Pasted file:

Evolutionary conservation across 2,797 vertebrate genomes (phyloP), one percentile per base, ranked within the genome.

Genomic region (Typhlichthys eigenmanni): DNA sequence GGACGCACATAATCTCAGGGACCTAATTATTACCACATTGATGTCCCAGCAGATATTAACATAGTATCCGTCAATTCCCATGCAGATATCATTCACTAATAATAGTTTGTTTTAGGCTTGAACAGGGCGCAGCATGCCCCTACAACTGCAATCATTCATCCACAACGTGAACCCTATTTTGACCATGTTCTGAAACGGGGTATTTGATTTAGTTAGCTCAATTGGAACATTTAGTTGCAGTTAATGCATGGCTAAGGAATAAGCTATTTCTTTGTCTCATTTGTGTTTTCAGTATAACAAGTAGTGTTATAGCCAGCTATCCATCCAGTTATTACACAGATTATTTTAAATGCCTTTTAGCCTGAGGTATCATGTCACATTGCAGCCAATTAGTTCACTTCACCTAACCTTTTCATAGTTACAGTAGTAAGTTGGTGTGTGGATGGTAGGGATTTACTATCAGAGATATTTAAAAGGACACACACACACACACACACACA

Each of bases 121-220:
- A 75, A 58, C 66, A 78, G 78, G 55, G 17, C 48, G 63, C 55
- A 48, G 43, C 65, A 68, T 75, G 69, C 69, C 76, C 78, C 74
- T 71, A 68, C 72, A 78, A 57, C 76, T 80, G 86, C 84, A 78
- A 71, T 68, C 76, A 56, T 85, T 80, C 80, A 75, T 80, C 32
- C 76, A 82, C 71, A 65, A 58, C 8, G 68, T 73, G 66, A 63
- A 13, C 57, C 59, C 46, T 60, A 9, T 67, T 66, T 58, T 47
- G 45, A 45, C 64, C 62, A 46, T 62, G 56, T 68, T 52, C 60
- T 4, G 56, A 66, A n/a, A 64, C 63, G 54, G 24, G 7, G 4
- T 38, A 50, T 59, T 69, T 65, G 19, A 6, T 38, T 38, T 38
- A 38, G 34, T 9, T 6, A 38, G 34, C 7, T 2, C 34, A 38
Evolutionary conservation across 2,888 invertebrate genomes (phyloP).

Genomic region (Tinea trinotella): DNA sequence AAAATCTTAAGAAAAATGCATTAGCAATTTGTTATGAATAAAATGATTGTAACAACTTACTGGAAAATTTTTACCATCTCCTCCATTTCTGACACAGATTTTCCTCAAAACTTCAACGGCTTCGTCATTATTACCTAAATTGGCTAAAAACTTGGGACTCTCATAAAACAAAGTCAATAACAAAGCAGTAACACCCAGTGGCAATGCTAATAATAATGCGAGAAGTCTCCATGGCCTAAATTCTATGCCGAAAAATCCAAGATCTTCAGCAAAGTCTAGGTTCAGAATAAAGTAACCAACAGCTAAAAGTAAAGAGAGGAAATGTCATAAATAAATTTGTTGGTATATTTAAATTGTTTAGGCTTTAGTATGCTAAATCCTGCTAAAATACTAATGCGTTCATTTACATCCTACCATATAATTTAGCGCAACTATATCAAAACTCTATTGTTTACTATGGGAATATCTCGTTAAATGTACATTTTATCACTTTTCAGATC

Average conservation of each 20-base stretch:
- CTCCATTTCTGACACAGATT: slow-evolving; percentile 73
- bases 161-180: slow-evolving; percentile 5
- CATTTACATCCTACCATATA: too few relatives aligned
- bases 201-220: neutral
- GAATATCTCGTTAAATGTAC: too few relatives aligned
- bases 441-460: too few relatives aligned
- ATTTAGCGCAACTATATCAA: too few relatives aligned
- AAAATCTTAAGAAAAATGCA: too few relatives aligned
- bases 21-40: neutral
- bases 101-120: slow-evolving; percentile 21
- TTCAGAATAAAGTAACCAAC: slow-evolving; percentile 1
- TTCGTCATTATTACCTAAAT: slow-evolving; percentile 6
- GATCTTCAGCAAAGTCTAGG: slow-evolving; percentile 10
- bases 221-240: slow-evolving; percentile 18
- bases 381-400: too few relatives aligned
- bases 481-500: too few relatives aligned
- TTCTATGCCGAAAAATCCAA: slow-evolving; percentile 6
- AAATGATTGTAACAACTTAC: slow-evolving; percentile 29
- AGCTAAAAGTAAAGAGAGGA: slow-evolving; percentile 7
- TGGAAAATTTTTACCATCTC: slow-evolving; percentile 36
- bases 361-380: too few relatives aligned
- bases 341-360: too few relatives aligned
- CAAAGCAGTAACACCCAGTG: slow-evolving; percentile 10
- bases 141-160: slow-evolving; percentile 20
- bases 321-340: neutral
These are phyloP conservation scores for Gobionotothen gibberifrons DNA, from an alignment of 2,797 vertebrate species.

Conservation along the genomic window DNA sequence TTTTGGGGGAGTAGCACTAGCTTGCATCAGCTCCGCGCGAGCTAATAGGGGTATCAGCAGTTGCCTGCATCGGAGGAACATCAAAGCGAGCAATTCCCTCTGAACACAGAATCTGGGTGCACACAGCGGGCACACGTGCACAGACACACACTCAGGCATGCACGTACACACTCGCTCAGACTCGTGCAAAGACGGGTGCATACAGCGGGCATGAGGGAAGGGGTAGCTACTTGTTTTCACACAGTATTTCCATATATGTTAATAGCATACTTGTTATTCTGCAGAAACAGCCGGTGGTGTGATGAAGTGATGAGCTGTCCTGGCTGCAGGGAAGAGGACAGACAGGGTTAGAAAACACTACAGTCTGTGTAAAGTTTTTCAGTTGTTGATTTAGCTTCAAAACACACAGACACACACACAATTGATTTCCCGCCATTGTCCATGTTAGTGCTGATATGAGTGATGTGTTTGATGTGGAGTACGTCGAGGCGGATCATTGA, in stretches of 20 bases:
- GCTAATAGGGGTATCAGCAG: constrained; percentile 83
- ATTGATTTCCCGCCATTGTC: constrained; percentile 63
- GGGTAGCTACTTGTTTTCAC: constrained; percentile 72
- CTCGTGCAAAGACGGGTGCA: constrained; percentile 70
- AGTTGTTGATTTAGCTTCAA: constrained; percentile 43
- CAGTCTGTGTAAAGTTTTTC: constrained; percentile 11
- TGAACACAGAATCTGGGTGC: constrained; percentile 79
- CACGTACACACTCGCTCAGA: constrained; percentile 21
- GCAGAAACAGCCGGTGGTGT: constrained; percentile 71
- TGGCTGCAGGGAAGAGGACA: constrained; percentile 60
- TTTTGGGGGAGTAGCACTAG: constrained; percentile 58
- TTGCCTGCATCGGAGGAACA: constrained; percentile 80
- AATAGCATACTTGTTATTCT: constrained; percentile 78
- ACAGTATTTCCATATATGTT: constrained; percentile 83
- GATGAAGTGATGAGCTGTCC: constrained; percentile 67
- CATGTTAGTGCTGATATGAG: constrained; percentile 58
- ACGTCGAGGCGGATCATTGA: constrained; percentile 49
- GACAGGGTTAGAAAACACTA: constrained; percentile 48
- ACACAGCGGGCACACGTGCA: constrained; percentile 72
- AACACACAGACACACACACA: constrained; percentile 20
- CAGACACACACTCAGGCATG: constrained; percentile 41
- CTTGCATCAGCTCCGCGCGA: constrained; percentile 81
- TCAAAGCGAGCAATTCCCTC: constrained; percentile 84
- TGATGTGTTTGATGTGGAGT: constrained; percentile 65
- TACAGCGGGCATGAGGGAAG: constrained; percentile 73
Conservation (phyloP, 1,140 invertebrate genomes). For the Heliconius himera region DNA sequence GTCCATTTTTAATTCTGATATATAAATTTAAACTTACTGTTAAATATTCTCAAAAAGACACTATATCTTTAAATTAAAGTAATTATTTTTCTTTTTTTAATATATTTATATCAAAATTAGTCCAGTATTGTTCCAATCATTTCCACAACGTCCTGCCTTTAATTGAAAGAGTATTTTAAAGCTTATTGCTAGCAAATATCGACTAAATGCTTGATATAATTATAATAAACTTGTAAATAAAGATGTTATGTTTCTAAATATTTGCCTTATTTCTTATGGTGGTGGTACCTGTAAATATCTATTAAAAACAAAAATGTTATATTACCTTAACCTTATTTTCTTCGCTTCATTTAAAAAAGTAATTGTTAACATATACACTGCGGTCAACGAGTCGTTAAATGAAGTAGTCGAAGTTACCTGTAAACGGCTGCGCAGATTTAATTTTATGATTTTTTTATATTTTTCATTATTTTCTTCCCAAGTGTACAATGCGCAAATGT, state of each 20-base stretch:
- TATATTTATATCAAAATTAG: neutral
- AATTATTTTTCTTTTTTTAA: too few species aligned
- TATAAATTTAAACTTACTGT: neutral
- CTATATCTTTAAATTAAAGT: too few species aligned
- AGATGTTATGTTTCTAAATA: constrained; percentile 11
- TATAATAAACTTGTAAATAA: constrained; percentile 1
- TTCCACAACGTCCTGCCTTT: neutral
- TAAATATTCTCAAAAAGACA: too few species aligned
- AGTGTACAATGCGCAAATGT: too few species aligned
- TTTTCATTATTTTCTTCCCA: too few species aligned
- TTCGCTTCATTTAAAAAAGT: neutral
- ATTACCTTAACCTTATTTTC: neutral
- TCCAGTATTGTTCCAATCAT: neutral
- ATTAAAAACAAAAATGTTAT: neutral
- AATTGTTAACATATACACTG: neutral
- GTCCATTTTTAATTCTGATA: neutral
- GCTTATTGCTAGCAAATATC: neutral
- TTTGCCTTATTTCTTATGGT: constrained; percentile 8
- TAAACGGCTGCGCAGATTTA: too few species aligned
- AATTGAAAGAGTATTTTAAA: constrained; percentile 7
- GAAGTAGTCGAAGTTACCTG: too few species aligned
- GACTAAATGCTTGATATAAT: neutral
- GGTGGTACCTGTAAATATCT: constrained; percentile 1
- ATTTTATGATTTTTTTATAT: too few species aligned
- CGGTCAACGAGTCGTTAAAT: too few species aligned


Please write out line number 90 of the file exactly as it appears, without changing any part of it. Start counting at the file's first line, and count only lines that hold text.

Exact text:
- GAAGTAGTCGAAGTTACCTG: too few species aligned